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Posts Tagged ‘Model’

Schema reference for table less models

01 May

If you ever need a table less model with only some manual schema information (mainly for validation and form helper to work), you might find the documentation a little bit incomplete.
There are more than just those types available.
Here is a full list.

PS: Quite some time ago, I used this for my ContactForm. This is a live example on how to use such a table less model and how validation can still be performed on these virtual fields.

How is it used?

class MySchemaLessModelName extends AppModel {
	protected $_schema = array(
	   'status' => array(
	       'type' => 'boolean',
	       'length' => 1,
	       'default' => 0,
	       'null' => false,
	       'comment' => 'some optional comment'
	   ),
	   ...   
	);
}

Why is this necessary/recommended?

By manually describing your table less fields cake you can have the same form helper magic. So the FormHelper will display a checkbox for boolean fields, and textareas for text fields etc.
Also you get all the validation (length or required for example) out of the box. You can also set up the $validate array for additional validation, of course.

Full schema reference

Boolean (tinyint 1):

'approved' => array(
	'type' => 'boolean',
	'length' => 1,
	'default' => 0,
	'null' => false,
	'comment' => 'some optional comment'
),

Best to make this field unsigned in your database (although cake cannot recognize this as of now).

Integer (int 10/11):

'clicks' => array(
	'type' => 'integer',
	'length' => 10,
	'default' => 0,
	'null' => false,
	'comment' => 'some optional comment'
),

This field can also be unsigned if there cannot be any negative values.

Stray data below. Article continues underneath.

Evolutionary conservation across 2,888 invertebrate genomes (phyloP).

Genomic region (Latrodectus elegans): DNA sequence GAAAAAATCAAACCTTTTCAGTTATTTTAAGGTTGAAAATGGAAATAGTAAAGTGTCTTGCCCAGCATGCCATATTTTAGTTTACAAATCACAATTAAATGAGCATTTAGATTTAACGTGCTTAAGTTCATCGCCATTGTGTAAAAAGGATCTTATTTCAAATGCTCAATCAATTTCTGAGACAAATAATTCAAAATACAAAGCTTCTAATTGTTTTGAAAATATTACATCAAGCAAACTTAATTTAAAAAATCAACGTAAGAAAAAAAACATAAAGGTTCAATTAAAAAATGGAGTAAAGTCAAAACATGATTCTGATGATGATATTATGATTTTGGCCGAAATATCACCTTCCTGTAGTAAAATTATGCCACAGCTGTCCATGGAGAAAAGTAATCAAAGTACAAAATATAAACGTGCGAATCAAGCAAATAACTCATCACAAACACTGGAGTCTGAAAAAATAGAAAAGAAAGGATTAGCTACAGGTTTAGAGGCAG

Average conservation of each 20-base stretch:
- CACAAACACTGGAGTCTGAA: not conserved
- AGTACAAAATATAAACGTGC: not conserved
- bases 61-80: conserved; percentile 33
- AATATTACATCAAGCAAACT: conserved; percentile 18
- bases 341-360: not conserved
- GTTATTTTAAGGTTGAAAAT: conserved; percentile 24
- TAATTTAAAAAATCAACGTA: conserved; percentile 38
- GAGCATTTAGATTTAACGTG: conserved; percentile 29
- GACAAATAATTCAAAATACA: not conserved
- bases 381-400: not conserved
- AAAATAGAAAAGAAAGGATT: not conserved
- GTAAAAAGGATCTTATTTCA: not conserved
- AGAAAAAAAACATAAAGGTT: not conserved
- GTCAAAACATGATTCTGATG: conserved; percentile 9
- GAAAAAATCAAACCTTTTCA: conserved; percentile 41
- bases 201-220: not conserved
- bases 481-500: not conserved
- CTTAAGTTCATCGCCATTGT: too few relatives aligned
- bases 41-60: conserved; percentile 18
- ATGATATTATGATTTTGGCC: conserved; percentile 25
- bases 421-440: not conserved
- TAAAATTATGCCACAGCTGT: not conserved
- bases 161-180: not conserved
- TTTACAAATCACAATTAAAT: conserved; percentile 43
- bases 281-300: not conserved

String (varchar 1…255):

'subject' => array(
	'type' => 'string',
	'length' => 255,
	'default' => '',
	'null' => false,
	'comment' => 'some optional comment'
),

Text (text):

'comment' => array(
	'type' => 'text',
	'length' => null,
	'default' => '',
	'null' => false,
	'comment' => 'some optional comment'
),

Decimal (float):

'amount' => array(
	'type' => 'float',
	'length' => '6,2',
	'default' => 0.00,
	'null' => false,
	'comment' => 'some optional comment'
),

Foreign key as UUID (char 36):

'user_id' => array(
	'type' => 'string',
	'length' => 36,
	'default' => '',
	'null' => false,
	'comment' => 'some optional comment'
),

Date (date)

'published' => array(
	'type' => 'date',
	'length' => null,
	'default' => null,
	'null' => true,
	'comment' => 'some optional comment'
),

Datetime (datetime)

'modified' => array(
	'type' => 'datetime',
	'length' => null,
	'default' => null,
	'null' => true,
	'comment' => 'some optional comment'
),

Enum (at least my version of it – since cake doesn’t have a core solution here)

'status' => array(
	'type' => 'integer',
	'length' => 2,
	'default' => 0,
	'null' => false,
	'comment' => 'some optional comment'
),

See static-enums-or-semihardcoded-attributes for how to use these tinyint(2) enums.

Note: All fields (except for date/datetime) are set to "not null" in the above examples (which will make the form helper and validation require those). Those can be null, though, too, if desired.

Hot Tip

If you are looking for a quick way to find this out yourself:

Create a table "apples" and an Apple model and add all types of fields you want to debug then call the model schema() like so:

debug($this->Apple->schema());

This is how I confirmed the above.

A second more persistent way would be to run the following command for such a test table (or any other real table for that matter):

cake schema generate

It will dump a schema file in your APP/Config/Schema folder with the current tables as cake schema definition.

Anything missing?

I hope I didn’t forget anything. Otherwise please correct me!

 
3 Comments

Posted in CakePHP

 

Working with virtual fields in Cake1.3

13 Oct

In earlier versions of CakePHP we had to use Behaviors like "MultipleDisplayFields" or whatever.
With $Model->virtualFields it is now possible to natively use find() methods combined with virtual fields.
The nice thing about it is, that the pagination can work with those fields, too. You can even sort on them in paginated views. A huge advantage over earlier Cake versions.

An example (User model):

$virtualFields = array('fullname'=>'CONCAT(User.firstname, " ", User.lastname)'); // "john doe"

It has several downsides, though.
Virtual fields do not work across models. They cannot be used in combination with "fields" in the find() options.
More on it can be found in the official cookbook.